The Society of St Columban, a Catholic Missionary Society with HQ in Ireland, has launched an international campaign against the patenting of life, specifically against Article 27.3(b) of the Agreement on Trade-Related Aspects of Intellectual Property Rights (TRIPS), a World Trade Organization agreement.
I have a chapter on the patenting of life taken from a forthcoming book on genetic engineering by Sean McDonagh which I will send to anyone who wants it. It is in English and is in Microsoft Word format. The Japanese version will be published this month in a book by Amagasa Keisuke (and others) on genetic engineering, with an abbreviated version published as a booklet.
IS IT ETHICAL TO PATENT LIFE?
CAN A CORPORATION OWN LIFE?
Some Questions Raised by the Patenting of Life
Life, once considered sacred and a gift from God in almost all religions and cultures, is now treated as a human invention. Life is now a collection of chemicals and genes that can be engineered and bought and sold. The corporate mentality sees living organisms as commodities to be exploited for profit. The diversity of life is under threat as never before. Vital human needs, such as food and medecine, are increasingly under the control of a few corporations which are rushing to patent the genes of seeds and genes that cause disease. If a corporation can isolate the genes that cause diseases like AIDS, for example, and then develop a treatment for the disease, the corporation stands to make lots of money. The patenting of living organisms raises new questions for people concerned about the environment, health, agriculture, North-South issues and biotechnology.
Genetically Modified Crops Will Contaminate Traditional Crops …
Percy Schmeizer is a Canadian canola farmer. Several years ago SchmeizerÕs neighbor planted a variety of canola that contained Monsanto’s Roundup-resistant gene. Schmeizer says some of the seed blew over to his 700-acre canola field and spread, contaminating with foreign genes seed he had been saving since he started producing the crop in 1947.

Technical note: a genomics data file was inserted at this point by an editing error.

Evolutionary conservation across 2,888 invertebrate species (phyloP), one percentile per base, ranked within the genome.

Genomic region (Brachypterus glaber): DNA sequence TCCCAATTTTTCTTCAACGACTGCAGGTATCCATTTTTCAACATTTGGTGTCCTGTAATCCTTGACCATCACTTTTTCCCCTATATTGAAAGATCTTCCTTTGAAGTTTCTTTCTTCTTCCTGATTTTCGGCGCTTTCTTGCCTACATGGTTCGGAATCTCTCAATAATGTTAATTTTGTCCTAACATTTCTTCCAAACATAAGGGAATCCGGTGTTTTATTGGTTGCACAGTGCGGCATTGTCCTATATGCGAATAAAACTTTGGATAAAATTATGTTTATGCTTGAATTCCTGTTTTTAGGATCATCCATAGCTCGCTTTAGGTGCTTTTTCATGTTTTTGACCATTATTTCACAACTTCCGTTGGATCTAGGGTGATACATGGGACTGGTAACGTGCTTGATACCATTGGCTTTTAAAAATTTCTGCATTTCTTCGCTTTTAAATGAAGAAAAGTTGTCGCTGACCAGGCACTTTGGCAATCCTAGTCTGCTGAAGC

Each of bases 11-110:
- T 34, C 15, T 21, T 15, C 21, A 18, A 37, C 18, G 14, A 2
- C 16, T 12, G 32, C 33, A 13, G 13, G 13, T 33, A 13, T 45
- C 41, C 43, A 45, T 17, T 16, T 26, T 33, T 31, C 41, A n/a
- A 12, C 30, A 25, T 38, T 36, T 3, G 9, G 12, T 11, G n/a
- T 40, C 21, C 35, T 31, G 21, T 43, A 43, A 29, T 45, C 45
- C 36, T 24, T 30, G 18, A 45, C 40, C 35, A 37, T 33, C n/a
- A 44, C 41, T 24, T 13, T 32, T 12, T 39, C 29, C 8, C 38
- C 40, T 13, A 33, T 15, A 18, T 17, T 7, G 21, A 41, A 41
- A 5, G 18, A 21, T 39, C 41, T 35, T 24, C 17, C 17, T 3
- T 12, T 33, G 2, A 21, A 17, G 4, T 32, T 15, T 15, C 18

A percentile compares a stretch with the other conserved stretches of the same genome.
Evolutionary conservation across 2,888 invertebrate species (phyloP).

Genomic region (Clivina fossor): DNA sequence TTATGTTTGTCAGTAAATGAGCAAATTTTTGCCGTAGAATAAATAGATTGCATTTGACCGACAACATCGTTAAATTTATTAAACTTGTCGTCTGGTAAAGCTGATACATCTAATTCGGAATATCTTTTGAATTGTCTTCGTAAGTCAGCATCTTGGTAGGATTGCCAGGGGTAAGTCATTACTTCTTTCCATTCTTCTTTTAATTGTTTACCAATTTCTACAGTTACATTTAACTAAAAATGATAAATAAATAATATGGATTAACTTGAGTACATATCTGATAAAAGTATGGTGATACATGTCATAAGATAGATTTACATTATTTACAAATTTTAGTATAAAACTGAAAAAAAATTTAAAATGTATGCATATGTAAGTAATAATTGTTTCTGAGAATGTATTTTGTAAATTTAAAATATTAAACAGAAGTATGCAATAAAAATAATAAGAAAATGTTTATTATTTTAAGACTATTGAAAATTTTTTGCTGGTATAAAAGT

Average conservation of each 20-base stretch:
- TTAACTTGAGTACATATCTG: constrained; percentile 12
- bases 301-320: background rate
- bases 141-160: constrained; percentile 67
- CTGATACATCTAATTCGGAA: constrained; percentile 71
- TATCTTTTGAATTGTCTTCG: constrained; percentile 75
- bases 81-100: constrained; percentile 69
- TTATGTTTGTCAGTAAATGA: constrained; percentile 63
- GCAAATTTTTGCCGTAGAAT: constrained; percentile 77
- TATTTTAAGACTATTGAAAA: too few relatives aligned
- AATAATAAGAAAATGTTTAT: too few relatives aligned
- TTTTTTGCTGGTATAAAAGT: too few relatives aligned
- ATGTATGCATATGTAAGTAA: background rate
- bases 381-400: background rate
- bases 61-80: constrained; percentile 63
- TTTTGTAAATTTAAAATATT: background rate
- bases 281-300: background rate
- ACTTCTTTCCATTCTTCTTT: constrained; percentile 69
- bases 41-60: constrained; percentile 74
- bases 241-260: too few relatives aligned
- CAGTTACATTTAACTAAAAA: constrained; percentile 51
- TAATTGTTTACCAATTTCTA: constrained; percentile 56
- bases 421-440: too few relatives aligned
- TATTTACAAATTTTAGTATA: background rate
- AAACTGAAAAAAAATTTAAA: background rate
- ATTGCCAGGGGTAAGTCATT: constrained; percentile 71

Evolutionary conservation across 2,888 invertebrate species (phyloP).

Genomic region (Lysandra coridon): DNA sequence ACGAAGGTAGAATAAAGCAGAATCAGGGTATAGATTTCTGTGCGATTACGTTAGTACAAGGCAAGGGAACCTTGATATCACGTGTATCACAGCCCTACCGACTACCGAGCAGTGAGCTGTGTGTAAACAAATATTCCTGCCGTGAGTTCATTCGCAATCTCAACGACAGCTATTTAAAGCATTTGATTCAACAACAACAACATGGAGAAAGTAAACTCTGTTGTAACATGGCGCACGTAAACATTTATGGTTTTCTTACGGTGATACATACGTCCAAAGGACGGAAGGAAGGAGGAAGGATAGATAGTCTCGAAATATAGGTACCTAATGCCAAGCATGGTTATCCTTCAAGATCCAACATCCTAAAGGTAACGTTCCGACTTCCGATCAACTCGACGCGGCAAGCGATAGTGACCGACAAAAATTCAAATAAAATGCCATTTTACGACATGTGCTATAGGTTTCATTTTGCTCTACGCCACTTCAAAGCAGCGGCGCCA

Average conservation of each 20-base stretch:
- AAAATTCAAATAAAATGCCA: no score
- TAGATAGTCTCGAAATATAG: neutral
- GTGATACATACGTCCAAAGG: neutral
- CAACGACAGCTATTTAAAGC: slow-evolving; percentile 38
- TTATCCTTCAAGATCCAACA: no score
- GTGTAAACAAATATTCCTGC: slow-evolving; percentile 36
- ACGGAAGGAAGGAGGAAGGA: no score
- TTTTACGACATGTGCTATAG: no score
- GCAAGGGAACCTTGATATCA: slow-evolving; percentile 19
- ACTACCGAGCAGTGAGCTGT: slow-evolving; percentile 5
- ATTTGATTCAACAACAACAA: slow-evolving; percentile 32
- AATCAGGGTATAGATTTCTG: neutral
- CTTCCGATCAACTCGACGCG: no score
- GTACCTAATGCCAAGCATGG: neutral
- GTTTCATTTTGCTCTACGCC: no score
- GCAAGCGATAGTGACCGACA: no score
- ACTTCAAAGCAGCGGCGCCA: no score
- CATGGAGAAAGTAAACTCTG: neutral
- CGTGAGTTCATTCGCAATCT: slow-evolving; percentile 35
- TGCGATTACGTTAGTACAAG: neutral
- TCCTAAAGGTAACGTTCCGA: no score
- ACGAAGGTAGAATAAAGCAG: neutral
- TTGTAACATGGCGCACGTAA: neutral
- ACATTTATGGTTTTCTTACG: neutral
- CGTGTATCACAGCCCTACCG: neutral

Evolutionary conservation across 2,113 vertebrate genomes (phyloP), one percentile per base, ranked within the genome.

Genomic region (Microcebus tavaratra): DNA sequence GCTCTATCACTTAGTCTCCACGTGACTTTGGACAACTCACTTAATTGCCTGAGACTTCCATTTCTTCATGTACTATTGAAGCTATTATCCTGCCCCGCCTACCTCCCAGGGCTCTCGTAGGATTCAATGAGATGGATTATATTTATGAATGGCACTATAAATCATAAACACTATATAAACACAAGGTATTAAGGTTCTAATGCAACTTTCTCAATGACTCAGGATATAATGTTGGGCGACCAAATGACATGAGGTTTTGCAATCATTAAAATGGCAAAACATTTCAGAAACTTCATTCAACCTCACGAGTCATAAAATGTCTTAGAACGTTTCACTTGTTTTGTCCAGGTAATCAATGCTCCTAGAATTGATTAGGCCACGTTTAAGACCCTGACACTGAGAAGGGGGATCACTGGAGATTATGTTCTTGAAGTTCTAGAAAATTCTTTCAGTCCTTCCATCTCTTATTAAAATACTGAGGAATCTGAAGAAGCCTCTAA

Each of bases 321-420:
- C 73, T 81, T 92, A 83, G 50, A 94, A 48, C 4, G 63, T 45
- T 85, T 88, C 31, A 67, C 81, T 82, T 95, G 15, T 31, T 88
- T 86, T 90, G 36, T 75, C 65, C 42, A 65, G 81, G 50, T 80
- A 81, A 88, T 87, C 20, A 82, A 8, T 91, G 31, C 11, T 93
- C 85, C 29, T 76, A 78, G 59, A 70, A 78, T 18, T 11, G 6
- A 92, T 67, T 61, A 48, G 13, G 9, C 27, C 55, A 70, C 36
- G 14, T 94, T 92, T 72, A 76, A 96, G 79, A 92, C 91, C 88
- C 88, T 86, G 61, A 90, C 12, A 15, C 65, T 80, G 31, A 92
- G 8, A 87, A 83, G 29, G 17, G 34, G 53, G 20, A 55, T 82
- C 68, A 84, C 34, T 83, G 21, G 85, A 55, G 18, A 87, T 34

…. and the Farmer of Traditional Crops May Be Held Legally Responsible!
Moreover, Monsanto sued Schmeizer, claiming he was violating its intellectual property rights for growing a kind of rapeseed that contained its patented gene. A provincial court has ruled for the company, declaring that regardless of how the gene found its way onto his land, Canadian patent law provides that he is violating patent rights by growing it. (Schmeizer will be speaking in Japan late June-July, 2003.)
Seeds Will Belong to Corporations
The patenting of seeds will give enormous economic power to a small number of agribusiness corporations. They sell their wares on the global market and they will not be cheap. The insect-resistant maize hybrid produced by Pioneer Hi-Breed requires access to 38 different patents controlled by 16 different patent holders. In addition, farmers will be forced to pay royalties on succeeding generations of plants and animals that they buy or produce. It will be illegal to save seeds from the previous harvest without permission and payment. This will make farmers totally dependent on transnational agribusiness corporations. The impact on Third World countries will be devastating. It will institutionalise the dependence of Southern agriculture on Northern agribusiness corporations. As a result, instead of feeding the hungry in the South as the agribusiness corporations claim, the new situation could create food shortages and famine.
Stealing Genetic Resources from the Third World